Art - it’s a subject that many of us look back on fondly from our own schooldays.

Teaching it can be another matter though, especially if you don’t feel particularly ‘arty’ yourself.

The lack of art and design training doesn’t help either, with barely half a day per year given over to arts subjects on primary PGCEs.

However, as primary teachers know, it’s all the singing, painting, story writing and drama that goes on in primary classrooms that makes them such rich learning environments.

Read on for advice, activities and KS1 and KS2 art ideas.

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What do children learn about in art lessons in KS1?

In Key Stage 1 art and design, children should learn how to use a range of materials to create products and share their ideas via drawing, painting and sculpture.

They should also try a wide range of techniques based around colour, pattern, texture, line, shape, form and space.

Art lessons should involve learning about a range of different creative people and pupils should be able to describe similarities and differences in art and make links to their own work.

What do children learn about in art lessons in KS2?

In Key Stage 2 art and design it’s about developing art techniques and an increasing awareness of different kinds of art.

Children should work in sketchbooks and try techniques including drawing, painting and sculpture. They should also continue to learn about great artists from history.

For all primary pupils, the main purpose of the art and design national curriculum is to help pupils create work that helps them to explore their ideas and experiences.

By the end of primary, children should be able to analyse and evaluate art using appropriate language.

How does art enhance learning?

A high quality art and design education helps pupils to think critically and improve their evaluation and analysis skills.

It should also encourage children to be experimental and inventive in their learning.

Art and design education has also shown to raise attainment, improve concentration and encourage creative thinking within the classroom.

As headteacher Dan Edwards notes, creative subjects such as art and design create a safe space for pupils to explore and communicate their emotions and can even help children to support their own mental health and wellbeing.

American poet and essayist Dana Gioia put it best when he said:

“The purpose of arts education is not to produce more artists, though that is a byproduct. The real purpose of arts education is to create complete human beings capable of leading successful and productive lives in a free society.”

Art lesson plans and teaching ideas

Illustrator Axel Scheffler, who often works with best-selling author Julia Donaldson, believes that introducing pupils to a wide range of different illustration styles can inspire children to draw. Here’s an activity to try:

  • Make cross-curricular links between drawing and writing by reading out a short description of a character and asking pupils to draw what you’ve been describing.
  • Collect in all the pictures, then hand them out again, randomly.
  • Collect in all the pictures, then hand them out again, randomly.
  • What differences do pupils notice between their work and the illustration they’re now holding? What extra details have been added?
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Find more art lesson ideas from Axel Scheffler here.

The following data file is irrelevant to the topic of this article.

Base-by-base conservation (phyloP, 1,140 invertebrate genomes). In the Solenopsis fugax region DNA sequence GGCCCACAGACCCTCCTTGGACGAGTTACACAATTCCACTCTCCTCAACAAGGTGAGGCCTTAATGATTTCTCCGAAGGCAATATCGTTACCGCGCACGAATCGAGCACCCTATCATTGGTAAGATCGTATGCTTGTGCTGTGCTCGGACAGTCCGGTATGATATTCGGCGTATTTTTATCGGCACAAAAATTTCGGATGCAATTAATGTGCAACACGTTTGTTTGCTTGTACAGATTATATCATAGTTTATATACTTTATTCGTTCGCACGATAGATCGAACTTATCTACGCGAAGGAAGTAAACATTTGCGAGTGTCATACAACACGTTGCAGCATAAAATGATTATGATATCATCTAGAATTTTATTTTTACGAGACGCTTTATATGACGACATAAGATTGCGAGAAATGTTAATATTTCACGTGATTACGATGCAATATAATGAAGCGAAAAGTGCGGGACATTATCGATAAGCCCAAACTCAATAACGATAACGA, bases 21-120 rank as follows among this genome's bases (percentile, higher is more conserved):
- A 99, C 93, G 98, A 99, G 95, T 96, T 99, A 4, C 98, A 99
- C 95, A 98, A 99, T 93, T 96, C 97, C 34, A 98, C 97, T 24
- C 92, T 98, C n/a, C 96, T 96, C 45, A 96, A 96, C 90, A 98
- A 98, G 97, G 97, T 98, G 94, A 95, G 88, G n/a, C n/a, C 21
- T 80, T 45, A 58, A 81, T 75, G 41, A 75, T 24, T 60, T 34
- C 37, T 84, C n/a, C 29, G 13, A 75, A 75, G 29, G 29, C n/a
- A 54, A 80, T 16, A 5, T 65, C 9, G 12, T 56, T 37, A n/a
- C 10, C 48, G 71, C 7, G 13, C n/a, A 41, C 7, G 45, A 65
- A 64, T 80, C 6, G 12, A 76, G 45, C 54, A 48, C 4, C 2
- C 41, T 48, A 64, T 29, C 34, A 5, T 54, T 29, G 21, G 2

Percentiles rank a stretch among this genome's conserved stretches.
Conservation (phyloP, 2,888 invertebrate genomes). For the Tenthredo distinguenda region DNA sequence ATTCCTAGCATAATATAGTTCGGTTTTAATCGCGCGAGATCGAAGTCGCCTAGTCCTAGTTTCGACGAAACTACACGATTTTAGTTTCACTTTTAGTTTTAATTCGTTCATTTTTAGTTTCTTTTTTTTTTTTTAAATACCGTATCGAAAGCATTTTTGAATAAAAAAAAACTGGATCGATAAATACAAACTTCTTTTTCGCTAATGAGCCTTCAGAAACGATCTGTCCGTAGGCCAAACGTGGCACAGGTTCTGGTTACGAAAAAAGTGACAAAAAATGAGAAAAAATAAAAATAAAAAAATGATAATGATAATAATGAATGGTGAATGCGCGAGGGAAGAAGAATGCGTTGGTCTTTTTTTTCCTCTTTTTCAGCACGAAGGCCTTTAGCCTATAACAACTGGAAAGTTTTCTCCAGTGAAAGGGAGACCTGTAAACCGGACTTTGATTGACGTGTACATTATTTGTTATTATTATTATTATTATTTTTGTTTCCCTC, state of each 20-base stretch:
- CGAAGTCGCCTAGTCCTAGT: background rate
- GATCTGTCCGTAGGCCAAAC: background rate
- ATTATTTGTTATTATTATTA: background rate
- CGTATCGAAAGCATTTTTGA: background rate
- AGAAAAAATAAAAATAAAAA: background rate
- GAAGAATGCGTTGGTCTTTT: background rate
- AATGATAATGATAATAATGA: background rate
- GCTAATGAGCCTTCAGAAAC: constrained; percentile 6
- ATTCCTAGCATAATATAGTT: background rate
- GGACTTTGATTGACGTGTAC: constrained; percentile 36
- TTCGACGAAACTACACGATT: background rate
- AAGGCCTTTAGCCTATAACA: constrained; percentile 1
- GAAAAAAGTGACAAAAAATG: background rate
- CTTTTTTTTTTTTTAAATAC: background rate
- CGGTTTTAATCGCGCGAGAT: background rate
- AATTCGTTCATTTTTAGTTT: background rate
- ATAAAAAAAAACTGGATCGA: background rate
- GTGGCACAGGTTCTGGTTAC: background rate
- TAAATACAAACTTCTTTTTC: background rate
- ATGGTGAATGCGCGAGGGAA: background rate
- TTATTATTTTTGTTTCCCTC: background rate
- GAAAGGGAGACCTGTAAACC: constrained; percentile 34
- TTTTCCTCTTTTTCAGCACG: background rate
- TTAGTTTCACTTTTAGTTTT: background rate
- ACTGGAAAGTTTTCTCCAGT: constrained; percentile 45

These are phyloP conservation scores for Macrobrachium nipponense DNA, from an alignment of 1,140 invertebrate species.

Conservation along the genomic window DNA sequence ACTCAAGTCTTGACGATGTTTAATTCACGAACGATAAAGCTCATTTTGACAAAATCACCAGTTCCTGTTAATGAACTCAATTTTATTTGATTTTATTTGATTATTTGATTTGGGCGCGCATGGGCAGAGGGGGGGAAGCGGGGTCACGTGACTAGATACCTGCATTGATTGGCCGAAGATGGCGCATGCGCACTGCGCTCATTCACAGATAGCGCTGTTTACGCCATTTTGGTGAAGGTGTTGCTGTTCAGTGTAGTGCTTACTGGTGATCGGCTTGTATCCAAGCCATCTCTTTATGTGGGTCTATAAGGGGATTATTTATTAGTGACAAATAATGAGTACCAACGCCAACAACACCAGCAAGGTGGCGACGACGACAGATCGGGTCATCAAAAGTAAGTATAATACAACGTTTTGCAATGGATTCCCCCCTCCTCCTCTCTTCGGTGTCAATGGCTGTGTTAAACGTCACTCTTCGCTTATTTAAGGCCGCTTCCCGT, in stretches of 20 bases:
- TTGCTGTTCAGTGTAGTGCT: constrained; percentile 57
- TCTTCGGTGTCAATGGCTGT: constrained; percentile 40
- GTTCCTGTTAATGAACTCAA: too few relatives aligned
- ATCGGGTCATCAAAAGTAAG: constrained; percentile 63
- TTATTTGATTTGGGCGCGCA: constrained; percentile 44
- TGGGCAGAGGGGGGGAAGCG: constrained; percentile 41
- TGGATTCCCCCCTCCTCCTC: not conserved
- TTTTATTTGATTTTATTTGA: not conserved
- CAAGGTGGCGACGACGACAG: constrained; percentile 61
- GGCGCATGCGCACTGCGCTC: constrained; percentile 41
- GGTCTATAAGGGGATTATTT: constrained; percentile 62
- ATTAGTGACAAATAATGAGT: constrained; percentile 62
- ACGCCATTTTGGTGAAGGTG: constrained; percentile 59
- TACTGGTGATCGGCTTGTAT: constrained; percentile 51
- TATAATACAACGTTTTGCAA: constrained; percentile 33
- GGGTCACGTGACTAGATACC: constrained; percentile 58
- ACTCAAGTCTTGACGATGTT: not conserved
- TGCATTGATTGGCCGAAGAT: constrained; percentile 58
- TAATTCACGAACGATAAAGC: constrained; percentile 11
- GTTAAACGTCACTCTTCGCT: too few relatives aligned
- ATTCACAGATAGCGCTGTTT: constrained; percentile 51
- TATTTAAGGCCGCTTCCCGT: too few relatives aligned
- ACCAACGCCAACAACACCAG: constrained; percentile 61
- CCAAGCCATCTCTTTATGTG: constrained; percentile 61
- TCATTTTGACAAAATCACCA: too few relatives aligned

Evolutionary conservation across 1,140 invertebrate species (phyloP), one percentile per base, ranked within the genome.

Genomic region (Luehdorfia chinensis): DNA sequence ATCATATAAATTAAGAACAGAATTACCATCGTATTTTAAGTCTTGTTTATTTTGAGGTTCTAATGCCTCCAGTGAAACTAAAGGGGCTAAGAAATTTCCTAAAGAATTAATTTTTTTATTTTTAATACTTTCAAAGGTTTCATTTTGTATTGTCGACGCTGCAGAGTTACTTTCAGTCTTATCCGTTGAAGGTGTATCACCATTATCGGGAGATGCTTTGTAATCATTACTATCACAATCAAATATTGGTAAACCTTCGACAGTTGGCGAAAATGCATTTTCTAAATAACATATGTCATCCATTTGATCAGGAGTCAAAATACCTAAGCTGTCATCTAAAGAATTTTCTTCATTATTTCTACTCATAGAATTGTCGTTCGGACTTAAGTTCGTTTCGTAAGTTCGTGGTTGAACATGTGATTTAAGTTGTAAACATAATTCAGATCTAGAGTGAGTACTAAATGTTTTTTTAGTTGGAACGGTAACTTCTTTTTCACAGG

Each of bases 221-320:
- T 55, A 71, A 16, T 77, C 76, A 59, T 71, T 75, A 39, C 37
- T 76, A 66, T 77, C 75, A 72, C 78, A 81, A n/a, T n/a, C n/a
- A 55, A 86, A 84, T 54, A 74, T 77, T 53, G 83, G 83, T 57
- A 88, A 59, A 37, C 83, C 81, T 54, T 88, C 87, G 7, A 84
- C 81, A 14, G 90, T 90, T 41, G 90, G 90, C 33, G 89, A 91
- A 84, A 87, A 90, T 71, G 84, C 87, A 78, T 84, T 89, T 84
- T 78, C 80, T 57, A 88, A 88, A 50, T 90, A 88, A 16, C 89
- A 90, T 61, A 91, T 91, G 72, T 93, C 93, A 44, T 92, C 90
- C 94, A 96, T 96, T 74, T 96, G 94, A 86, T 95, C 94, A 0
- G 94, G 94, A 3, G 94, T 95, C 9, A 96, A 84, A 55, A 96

Help KS2 children to understand the principles of printmaking by creating a beautiful savannah sunset artwork based on African wildlife silhouettes.

Get the art how-to here.


Make links between art and football to motivate sporty pupils by focusing on the art of Keith Haring and creating your own vibrant responses in this KS2 lesson plan.


If you’d like to use more high art in the classroom but don’t know your Rossetti from your Rembrandt, don’t feel intimidated.

Use the following ‘thinking routine’ with pupils to analyse a painting:

  • Ask pupils to simply list what they can see - people, colours, objects.
  • Next, ask children what they think these elements mean. What’s going on? Why has the artist used certain techniques?
  • Now ask pupils what the painting makes them feel and wonder about. What are the characters saying to each other?

Art scheme of work

If you’re looking for more than just one-off art activities, this free six-week medium term KS2 art plan focuses on Vincent Van Gogh and Post-Impressionism.

Children will copy the artist’s style to create their own picture, and everything you’ll need for each lesson is included in the download.

Alternatively, try this KS2 medium-term art plan which is focused around the topics of self-portraits.

Pupils will find out about a range of famous artists and will learn how to draw faces using correct proportions.

Art club ideas

If you’re in charge of an after school art club or are thinking about setting one up, check out these art project ideas from Kapow Primary.

Ideas include creating a club mural on cheap ceramic tiles and using paper to craft simple origami models.

There are lots of easy craft ideas to try on the National Geographic Kids website too, including a super pebble people project and an arctic scene paint project.

Children might also enjoy making a collage landscape art work featuring two contrasting environments. Watch a BBC video demonstrating the idea here.

More craft ideas for kids

Get kids colouring, crafting and creating with these easy-to-do Easter craft ideas.

Find Christmas make and do activities for EYFS and KS1 here.

Find nine craft ideas that are perfect for young children here, including parrot pals, a Lego printing activity and colourful collages.